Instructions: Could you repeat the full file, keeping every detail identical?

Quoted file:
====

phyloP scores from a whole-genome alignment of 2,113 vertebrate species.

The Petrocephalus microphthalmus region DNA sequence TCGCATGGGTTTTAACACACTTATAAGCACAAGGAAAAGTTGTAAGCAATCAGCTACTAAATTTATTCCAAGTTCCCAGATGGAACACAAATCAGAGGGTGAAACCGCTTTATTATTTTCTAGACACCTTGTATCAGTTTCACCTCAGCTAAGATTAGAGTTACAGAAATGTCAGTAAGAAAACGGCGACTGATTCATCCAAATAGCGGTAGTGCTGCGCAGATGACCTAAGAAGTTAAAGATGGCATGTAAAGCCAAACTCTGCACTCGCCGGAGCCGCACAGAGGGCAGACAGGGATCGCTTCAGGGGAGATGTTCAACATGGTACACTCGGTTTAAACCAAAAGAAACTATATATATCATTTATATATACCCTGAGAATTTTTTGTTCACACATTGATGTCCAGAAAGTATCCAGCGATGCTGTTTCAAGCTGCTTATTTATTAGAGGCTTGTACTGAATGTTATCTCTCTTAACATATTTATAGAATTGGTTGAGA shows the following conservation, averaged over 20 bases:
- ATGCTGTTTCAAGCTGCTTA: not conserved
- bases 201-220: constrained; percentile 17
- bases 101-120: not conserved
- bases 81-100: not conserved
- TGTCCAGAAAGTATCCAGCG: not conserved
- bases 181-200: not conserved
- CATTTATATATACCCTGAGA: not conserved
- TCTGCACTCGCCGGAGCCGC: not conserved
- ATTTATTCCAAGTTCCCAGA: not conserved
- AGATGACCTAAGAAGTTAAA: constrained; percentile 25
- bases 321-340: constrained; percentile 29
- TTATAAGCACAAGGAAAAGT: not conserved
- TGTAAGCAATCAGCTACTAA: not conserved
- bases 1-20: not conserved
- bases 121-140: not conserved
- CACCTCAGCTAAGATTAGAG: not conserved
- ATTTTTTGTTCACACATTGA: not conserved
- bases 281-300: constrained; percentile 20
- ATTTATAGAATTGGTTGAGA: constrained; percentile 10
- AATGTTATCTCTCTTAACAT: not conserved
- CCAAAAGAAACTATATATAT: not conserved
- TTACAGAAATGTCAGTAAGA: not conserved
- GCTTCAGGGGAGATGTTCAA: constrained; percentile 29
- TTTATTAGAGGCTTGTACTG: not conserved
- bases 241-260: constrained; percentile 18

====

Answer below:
phyloP scores from a whole-genome alignment of 2,113 vertebrate species.

The Petrocephalus microphthalmus region DNA sequence TCGCATGGGTTTTAACACACTTATAAGCACAAGGAAAAGTTGTAAGCAATCAGCTACTAAATTTATTCCAAGTTCCCAGATGGAACACAAATCAGAGGGTGAAACCGCTTTATTATTTTCTAGACACCTTGTATCAGTTTCACCTCAGCTAAGATTAGAGTTACAGAAATGTCAGTAAGAAAACGGCGACTGATTCATCCAAATAGCGGTAGTGCTGCGCAGATGACCTAAGAAGTTAAAGATGGCATGTAAAGCCAAACTCTGCACTCGCCGGAGCCGCACAGAGGGCAGACAGGGATCGCTTCAGGGGAGATGTTCAACATGGTACACTCGGTTTAAACCAAAAGAAACTATATATATCATTTATATATACCCTGAGAATTTTTTGTTCACACATTGATGTCCAGAAAGTATCCAGCGATGCTGTTTCAAGCTGCTTATTTATTAGAGGCTTGTACTGAATGTTATCTCTCTTAACATATTTATAGAATTGGTTGAGA shows the following conservation, averaged over 20 bases:
- ATGCTGTTTCAAGCTGCTTA: not conserved
- bases 201-220: constrained; percentile 17
- bases 101-120: not conserved
- bases 81-100: not conserved
- TGTCCAGAAAGTATCCAGCG: not conserved
- bases 181-200: not conserved
- CATTTATATATACCCTGAGA: not conserved
- TCTGCACTCGCCGGAGCCGC: not conserved
- ATTTATTCCAAGTTCCCAGA: not conserved
- AGATGACCTAAGAAGTTAAA: constrained; percentile 25
- bases 321-340: constrained; percentile 29
- TTATAAGCACAAGGAAAAGT: not conserved
- TGTAAGCAATCAGCTACTAA: not conserved
- bases 1-20: not conserved
- bases 121-140: not conserved
- CACCTCAGCTAAGATTAGAG: not conserved
- ATTTTTTGTTCACACATTGA: not conserved
- bases 281-300: constrained; percentile 20
- ATTTATAGAATTGGTTGAGA: constrained; percentile 10
- AATGTTATCTCTCTTAACAT: not conserved
- CCAAAAGAAACTATATATAT: not conserved
- TTACAGAAATGTCAGTAAGA: not conserved
- GCTTCAGGGGAGATGTTCAA: constrained; percentile 29
- TTTATTAGAGGCTTGTACTG: not conserved
- bases 241-260: constrained; percentile 18